There are 2.3 million children in Nigeria who are categorized as zero-dose.

By the end of 2026, we aim to enroll approximately 8 million infants in New Incentives’ evidence-based program, known in Nigeria as the All Babies program. To achieve this, we work with our partners in the states where we operate to identify underlying factors leading to vaccine hesitancy and ways to address them. 

The Importance of Educating Fathers and Whole Communities about Vaccines

Although mothers are typically the ones to take their children to the clinic for vaccinations, educating fathers about the safety and life-saving benefits of vaccines is critical for encouraging routine childhood vaccinations. In recent surveys we have conducted, 8% of caregivers reported that their reason for a missed vaccination was due to their husband or another family member not permitting it, one of the most common reasons caregivers cited. In this cultural context, women in some communities require their husbands’ permission to travel outside the house, and many mothers have told staff they are prevented or discouraged from getting their children vaccinated due to their husbands’ distrust of vaccines.

Maryam, a field officer, and  Auwalu, a routine immunization provider, engage fathers at an awareness session. | Photo credit: NI-ABAE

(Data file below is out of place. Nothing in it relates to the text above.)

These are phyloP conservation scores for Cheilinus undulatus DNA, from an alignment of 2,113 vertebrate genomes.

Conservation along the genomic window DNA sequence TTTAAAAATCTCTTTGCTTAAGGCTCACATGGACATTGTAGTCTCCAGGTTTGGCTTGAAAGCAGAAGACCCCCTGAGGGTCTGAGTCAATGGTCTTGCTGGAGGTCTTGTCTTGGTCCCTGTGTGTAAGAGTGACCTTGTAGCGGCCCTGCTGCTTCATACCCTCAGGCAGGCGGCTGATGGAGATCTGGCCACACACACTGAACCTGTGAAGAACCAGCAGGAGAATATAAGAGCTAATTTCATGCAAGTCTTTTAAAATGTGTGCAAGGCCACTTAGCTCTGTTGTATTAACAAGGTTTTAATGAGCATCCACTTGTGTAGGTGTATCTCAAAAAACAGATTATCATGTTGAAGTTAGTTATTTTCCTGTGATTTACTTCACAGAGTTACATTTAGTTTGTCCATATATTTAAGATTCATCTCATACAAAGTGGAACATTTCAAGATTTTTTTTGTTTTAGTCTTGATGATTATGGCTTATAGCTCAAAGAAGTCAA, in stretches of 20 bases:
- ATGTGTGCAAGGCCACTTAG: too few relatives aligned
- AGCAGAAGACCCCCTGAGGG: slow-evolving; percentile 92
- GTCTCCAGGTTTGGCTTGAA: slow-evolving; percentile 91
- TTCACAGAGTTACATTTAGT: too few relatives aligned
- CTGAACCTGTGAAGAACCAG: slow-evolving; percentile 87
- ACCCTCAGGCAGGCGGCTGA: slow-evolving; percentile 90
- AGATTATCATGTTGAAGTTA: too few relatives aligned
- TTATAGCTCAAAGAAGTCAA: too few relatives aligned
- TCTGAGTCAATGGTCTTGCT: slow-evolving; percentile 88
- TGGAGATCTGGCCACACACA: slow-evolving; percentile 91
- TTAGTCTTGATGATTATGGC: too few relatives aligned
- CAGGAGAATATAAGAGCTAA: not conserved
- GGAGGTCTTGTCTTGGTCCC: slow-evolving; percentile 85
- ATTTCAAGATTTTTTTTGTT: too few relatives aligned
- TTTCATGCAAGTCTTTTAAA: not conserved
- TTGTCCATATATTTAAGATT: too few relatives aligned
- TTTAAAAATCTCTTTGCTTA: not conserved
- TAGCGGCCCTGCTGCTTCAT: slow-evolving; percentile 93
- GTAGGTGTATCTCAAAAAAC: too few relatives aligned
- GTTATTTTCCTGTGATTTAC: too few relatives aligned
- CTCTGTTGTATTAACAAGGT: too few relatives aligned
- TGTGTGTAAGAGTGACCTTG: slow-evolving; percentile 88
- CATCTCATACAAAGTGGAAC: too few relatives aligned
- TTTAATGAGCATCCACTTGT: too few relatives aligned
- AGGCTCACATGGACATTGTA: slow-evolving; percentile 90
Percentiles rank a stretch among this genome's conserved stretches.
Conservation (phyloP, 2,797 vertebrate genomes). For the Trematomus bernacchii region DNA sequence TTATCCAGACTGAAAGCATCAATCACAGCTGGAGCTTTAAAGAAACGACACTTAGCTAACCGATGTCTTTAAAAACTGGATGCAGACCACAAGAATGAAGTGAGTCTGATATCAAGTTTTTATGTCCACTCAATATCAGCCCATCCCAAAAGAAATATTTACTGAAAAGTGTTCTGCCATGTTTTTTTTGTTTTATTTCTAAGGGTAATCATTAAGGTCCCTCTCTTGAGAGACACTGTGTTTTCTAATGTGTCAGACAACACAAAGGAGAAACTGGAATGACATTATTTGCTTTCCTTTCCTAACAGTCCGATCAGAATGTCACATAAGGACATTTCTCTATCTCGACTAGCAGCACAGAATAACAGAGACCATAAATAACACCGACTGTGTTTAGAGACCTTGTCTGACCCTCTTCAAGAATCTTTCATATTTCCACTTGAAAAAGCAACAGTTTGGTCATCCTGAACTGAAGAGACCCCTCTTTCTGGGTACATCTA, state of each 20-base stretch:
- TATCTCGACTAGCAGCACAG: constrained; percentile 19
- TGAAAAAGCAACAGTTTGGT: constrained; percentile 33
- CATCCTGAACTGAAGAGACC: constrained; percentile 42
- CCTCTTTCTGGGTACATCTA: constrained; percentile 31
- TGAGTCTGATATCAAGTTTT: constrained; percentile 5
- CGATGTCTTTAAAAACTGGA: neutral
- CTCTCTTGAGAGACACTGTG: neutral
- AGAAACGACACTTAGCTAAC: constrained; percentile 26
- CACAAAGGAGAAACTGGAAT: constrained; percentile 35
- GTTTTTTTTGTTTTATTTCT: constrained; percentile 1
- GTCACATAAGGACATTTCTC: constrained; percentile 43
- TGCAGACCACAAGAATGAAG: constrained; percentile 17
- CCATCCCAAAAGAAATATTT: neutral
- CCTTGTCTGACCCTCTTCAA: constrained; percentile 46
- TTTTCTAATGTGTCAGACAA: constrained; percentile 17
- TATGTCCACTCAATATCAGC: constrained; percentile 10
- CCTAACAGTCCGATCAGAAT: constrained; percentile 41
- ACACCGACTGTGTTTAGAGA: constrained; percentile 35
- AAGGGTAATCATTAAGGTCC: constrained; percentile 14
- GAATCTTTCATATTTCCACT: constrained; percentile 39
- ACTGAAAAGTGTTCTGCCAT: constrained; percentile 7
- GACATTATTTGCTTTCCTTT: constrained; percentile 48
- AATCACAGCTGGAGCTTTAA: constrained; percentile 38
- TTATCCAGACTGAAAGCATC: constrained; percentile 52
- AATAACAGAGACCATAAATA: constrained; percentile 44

For these reasons, New Incentives and clinic staff encourage men to attend awareness meetings to provide them with accurate information about vaccines and share more about the program. They discuss the diseases that the vaccines prevent and how the vaccines function, including how to handle mild side effects. They also go over the details of our program, including how and when the incentives are provided and the requirements for program enrollment. Importantly, they always allow ample time for discussion so that attendees can ask questions and air any concerns they have. This open dialogue is a critical part of the sessions.

Maryam and  Auwalu speak to the village head and other fathers at an awareness session. | Photo credit: NI-ABAE

In March, Maryam Isa Muhammad, a New Incentives field officer who works in the Wudil local government area of Kano State, conducted an awareness meeting with husbands in Yan Lahadi, a remote village, alongside the routine immunization officer of the village’s health clinic, Auwalu Abubakar. This is one of more than 6,200 awareness meetings by New Incentives in the first quarter of 2024 alone. About 20 husbands attended the meeting, including Dalhatu Galadima, the village head. According to Maryam, Yan Lahadi, a village that is predominantly Muslim and of the Hausa ethnicity, was selected for the awareness meeting due to observations that some caregivers were not returning for vaccinations and had become defaulters.